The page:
So, given the apparent threat Sharia law poses to every man, woman and child in our country– not to mention the danger it poses to our democracy – could Sharia law ever become UK law?
The answer is: NO. This would require a series of events so improbable they are impossible; they would effectively have zero probability. People who propound this myth have a limited (at best) understanding of how British laws are produced and ratified. To understand why Sharia law could never be replace UK law requires looking at the legislative process.
The legislative process: how laws are made
A law starts its life as a Bill, either introduced by the government (a government sponsored Bill) or introduced by an MP in the House of Commons or a Peer in the House of Lords (a private member’s Bill.) All Bills have to pass through both the House of Commons and the House of Lords. It’s finally made an Act of Parliament by the Queen giving it her Royal Assent.
A) A Bill that starts in the House of Commons
A1) First Reading: this is a formal introduction of the Bill into the House of Commons. No debate takes place at this stage.
A2) Second Reading: this is where the Bill is debated for the first time. The general principles of the Bill are examined here. The MPs decide by vote whether the Bill can go on to the next stage.
A3) Committee Stage: a detailed examination of the Bill is carried out at this stage. All the clauses attached to the Bill are scrutinised.
A4) Report Stage: the Bill is passed back to the House of Commons. Further amendments and/or clauses can be added at this point.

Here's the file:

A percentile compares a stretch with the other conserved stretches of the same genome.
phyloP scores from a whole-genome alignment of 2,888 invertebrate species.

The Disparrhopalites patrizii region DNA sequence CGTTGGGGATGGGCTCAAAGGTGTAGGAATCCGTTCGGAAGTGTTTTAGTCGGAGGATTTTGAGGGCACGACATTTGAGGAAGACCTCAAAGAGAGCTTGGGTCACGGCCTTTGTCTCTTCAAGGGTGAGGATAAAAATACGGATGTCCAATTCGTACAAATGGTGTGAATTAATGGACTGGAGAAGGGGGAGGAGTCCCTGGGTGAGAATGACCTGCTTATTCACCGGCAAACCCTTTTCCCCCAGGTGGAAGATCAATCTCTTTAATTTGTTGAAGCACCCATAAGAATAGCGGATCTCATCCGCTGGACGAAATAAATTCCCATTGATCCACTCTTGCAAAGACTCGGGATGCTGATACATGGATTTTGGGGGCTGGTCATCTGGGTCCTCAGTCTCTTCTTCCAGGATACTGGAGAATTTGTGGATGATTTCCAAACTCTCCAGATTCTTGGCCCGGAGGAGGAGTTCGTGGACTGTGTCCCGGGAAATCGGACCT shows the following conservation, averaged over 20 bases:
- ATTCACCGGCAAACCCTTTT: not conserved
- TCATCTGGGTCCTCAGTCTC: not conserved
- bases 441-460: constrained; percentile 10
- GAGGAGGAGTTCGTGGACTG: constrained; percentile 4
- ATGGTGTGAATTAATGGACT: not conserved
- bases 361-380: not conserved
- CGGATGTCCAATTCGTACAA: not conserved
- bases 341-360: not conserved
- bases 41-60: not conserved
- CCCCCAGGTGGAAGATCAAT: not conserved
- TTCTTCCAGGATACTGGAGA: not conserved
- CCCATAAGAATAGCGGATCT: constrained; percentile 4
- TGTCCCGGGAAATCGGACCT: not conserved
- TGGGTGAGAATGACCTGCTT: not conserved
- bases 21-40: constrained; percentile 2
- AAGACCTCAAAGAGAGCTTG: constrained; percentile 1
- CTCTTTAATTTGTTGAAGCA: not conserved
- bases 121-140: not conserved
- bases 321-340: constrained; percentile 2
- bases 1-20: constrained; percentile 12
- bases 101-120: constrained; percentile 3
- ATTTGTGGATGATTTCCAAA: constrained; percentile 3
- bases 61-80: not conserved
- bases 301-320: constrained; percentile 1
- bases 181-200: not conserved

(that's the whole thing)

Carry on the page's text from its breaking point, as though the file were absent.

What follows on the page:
A5) Third Reading: this stage provides the final chance for debate on the Bill. The House decides on whether to pass the Bill, again by vote, at this point.
If the Bill started in the House of Commons it is sent to the House of Lords; if it started in the House of Lords it is sent to the House of Commons for the next series of readings in the legislative process.
B) The Bill is then sent to The House of Lords
The Bill, at this point goes through the same stages as happened in the House of Commons: First Reading; Second Reading; Committee Stage; Report Stage and Third Reading:
C) The Bill is finally returned to the House of Commons
C1) the House of Commons considers the amendments suggested by the Lords. Once the exact wording is agreed upon the Bill is ready for its final stage.
D) Royal Assent
The Bill, which by now has passed through both Houses, must be made into an Act of Parliament by being given the Monarch’s Royal Assent.
Given the steps in the legislative process the introduction of Sharia law faces a number of problems:
1) The MP problem:
A Bill would have to be drafted by an MP who supported the introduction of Sharia law. This MP’s election to the House of Commons is itself predicated on being elected by voters who themselves wanted Sharia law. Obviously, this would mean a constituency with a large number of Muslim voters who supported stoning, amputation or beheading for certain crimes.